Thursday, September 24, 2009

The Creativity of Elaine Pagels

We all know Elaine Pagels, neo-Gnostic extraordinaire, has a habit of being, well, very creative when it comes to dealing with the relationship between orthodoxy and heresy in 'early' Christianity.

So, today at my wrath is a little dip into the Gospel of John and its use in the debate of orthodoxy and heresy in 'early' Christianity. (Note, by early, of course, I mean not all too early Christianity addressed by Bauer, Ehrman and Pagels in their respective works.) As I have often noted, the Gospel of John reflects metaphor and monotheism of Second Temple Judaism. For example, the issues of the divine Word (logos), light and darkness, etc can all be linked to the environment of Second Temple Judaism. The so-called Hellenistic prologue engaging with the divine Logos is simply a Jewish Christian exegesis on Genesis expressing Jesus' identity as (1) a part of the unique identity of YHWH (analogous to Wisdom) and (2) in terms familiar to Jews in the period (e.g. the light-darkness metaphors of John with 1QS). As I contend, we have no reason to suggest Hellenistic concepts or later gnostic dualism.

Now, we may very well excuse those who did not appreciate the 'Jewishness' of the fourth Gospel pre-DSS days or while it was fashionable to date it late pre-P52. Yet despite these recent discoveries and approach of recognising John as "the gospel most clearly engaged with Judaism" and "perhaps the most Jewish of the canonical gospels" we still have the same arguments being pushed. Pagels and Koester are just so hesitant to let the issue of John as necessitating Gnostic communities to drop despite Bauer's thesis on Gnosticism in Egypt falling on itself. As noted by Roberts (Manuscript, Society and Belief in Early Christian Egypt) we simply don't have the physical evidence to backup the conjecture that Egypt was majority Gnostic in the 'period of silence'. Furthermore, as Llewellyn has shown in New Documents Illustrating Early Christianity vol 7, there is nothing to suggest that the Egyptian community was Gnostic by use of the Gospel of John. It has been shown that the use of John in the period of alleged Gnosticism was no different to that of when we knew it was dominated by orthodoxy. Furthermore, as hinted to above, there is no reason to suggest that John necessitates Gnosticism - especially if we agree with Roberts that the silence may account for a group of Christians in close communion with Diaspora Jews. (Note to self, look up papyri letter on Christians hiding in Jewish synagogues to avoid sacrificing to the pagan gods.)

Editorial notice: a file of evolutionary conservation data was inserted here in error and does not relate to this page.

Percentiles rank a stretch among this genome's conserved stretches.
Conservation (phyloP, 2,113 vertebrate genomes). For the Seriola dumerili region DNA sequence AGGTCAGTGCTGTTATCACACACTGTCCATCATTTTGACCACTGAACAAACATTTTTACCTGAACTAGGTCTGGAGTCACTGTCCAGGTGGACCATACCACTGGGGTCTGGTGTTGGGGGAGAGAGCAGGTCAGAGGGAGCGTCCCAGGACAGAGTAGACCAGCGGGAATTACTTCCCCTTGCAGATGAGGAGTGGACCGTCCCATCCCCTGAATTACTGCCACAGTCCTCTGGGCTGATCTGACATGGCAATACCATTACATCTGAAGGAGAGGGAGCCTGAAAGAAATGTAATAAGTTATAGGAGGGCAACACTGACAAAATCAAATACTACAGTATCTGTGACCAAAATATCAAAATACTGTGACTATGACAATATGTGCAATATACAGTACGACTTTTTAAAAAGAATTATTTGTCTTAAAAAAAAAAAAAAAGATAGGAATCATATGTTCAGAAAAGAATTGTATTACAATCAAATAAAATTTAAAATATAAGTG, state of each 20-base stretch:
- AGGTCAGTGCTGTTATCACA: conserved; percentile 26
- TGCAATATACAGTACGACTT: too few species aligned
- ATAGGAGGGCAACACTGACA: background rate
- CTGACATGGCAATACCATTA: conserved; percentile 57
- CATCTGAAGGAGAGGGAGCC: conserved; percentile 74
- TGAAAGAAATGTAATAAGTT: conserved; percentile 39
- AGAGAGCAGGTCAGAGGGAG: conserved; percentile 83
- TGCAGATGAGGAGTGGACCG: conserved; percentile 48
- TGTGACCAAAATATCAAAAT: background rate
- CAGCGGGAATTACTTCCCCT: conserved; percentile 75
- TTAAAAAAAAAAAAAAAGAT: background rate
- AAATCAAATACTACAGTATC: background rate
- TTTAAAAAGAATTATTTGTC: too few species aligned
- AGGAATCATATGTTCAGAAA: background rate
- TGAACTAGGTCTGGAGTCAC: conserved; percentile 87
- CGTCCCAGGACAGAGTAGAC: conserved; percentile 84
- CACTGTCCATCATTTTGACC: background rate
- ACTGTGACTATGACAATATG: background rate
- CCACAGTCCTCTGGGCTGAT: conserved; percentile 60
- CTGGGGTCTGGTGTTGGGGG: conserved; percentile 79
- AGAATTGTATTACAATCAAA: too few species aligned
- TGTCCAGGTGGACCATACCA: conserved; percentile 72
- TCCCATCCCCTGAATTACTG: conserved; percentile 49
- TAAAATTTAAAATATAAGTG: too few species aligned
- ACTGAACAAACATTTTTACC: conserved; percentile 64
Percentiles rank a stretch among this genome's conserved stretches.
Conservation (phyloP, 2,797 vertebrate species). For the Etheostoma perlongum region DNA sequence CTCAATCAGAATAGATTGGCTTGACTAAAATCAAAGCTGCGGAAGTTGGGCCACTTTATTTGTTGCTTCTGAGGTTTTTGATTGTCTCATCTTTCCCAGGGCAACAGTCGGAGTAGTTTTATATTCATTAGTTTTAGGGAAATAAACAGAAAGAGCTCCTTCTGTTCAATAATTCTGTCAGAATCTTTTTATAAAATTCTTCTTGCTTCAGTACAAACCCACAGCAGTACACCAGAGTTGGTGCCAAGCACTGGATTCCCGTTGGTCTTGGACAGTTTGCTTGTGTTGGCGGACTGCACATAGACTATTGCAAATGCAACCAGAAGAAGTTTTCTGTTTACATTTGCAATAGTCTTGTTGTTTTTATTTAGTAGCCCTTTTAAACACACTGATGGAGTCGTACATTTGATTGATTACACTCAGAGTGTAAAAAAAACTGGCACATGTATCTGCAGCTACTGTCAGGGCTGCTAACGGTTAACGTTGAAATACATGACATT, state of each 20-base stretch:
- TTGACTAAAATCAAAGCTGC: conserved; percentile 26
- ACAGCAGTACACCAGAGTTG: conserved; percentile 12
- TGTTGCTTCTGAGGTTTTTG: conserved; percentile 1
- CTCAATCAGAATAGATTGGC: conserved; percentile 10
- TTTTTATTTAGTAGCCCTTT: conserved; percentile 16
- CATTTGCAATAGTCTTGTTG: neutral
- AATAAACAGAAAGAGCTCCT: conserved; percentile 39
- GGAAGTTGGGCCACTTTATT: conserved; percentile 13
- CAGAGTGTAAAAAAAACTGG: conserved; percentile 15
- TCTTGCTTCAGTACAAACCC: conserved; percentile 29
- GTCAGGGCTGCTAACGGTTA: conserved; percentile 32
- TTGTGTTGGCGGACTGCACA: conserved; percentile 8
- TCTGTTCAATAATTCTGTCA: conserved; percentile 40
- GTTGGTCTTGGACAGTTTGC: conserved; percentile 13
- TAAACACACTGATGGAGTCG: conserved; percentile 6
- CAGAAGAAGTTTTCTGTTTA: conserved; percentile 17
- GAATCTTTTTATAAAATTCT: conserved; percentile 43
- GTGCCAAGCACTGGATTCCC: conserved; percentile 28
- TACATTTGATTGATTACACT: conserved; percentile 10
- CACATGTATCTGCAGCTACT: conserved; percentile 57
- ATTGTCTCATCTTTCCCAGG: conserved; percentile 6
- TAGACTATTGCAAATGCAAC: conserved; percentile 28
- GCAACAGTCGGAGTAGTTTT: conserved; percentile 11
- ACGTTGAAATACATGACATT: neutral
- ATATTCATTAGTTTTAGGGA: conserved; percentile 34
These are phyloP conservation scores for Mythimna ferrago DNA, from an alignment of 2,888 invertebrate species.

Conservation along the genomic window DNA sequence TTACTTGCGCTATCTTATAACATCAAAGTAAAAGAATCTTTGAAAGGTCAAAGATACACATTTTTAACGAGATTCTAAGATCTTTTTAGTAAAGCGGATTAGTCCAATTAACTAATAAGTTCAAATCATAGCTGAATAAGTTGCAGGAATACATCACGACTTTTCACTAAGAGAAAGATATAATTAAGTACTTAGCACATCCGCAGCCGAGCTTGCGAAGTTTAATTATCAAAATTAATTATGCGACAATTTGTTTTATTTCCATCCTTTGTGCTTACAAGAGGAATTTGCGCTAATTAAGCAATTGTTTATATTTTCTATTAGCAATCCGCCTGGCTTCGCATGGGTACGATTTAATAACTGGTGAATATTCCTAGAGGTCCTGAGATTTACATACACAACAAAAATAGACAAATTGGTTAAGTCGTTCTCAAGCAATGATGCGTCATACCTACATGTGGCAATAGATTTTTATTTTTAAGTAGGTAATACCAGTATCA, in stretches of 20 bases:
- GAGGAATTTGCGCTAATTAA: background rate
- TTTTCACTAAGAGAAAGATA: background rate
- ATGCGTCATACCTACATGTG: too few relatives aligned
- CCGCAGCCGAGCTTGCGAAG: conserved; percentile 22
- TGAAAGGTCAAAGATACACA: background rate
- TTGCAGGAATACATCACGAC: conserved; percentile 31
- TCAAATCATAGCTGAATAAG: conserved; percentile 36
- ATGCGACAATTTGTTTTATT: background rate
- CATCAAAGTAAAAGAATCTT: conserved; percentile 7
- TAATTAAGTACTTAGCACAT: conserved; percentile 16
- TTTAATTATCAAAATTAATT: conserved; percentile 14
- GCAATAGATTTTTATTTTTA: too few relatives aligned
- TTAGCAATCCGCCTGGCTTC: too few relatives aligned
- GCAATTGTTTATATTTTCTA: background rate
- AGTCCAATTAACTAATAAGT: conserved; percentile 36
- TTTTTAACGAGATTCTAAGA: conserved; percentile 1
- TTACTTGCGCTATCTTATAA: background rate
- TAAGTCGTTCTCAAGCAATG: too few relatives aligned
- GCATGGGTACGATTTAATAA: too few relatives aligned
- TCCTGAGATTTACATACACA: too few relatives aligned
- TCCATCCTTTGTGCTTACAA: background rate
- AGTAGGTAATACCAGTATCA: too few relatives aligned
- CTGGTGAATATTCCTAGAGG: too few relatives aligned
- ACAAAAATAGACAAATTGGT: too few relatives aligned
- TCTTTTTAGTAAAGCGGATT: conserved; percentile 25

So, what has this to do with the creativity of Pagels? Well, it was a long seqway into the issue of Pagels misrepresentation of Irenaeus in order to argue that the Gospel of John was the Gospel of the Gnostics later appropriated into Christianity. On pp. 149-150 of Beyond Belief Pagels states:

Irenaeus complains that Velntinus's disciples were "always quoting the Gospel of John," while suprisingly prominet "fathers of the church," including three of his revered mentors, apparantly were not.
To back this up Pagels cites Against the Heresies 3.11.7. Now, this is probably one of the most famous quotes of Irenaeus so it is dangerous to misrepresent it, but Pagels seems to have no qualms about it. In her opinion it seems, Gnosticism is the truth - and equally as legitimate. And with this in mind, she need not (1) establish the existence of a Gnostic Jesus or (2) existence of primitive Gnostic Christianity (or probably because no matter how hard she tried she could not).

So, what does AH 3.11.7 say? Is Irenaeus really complaining about the heretics using texts while the orthodox do not? Clearly not.

Irenaeus is making a clear points that even the heretics use the Gospel of John. The section Against the Heresies 3.11.7 is an exhortation of the four-fold gospel tradition.

Irenaeus says:

"So firm is the ground upon which these Gospels rest, that the very heretics themselves bear witness to them, and, starting from these [documents], each one of them endeavours to establish his own peculiar doctrine."
Clearly, it is an exhortation of the authoritative nature of the 'canonical' gospels. One would even make a better case that Irenaeus is exagerating the use of the gospels by the heretics. He lists the Ebionites as abusing Matthew; the docetics (?) abusing Mark; Marcion's abuse and redaction of Luke; and the Valentians abusing John. They all do this in an attempt to justify their erroneous and "pecular doctrines" with the true gospels. However, as Irenaeus goes to demonstrate, their exegesis cannot consistently be supported by the text corpus.

So, when one is free to abuse the primary texts so readily on what basis should we trust her case for Gnosticism?

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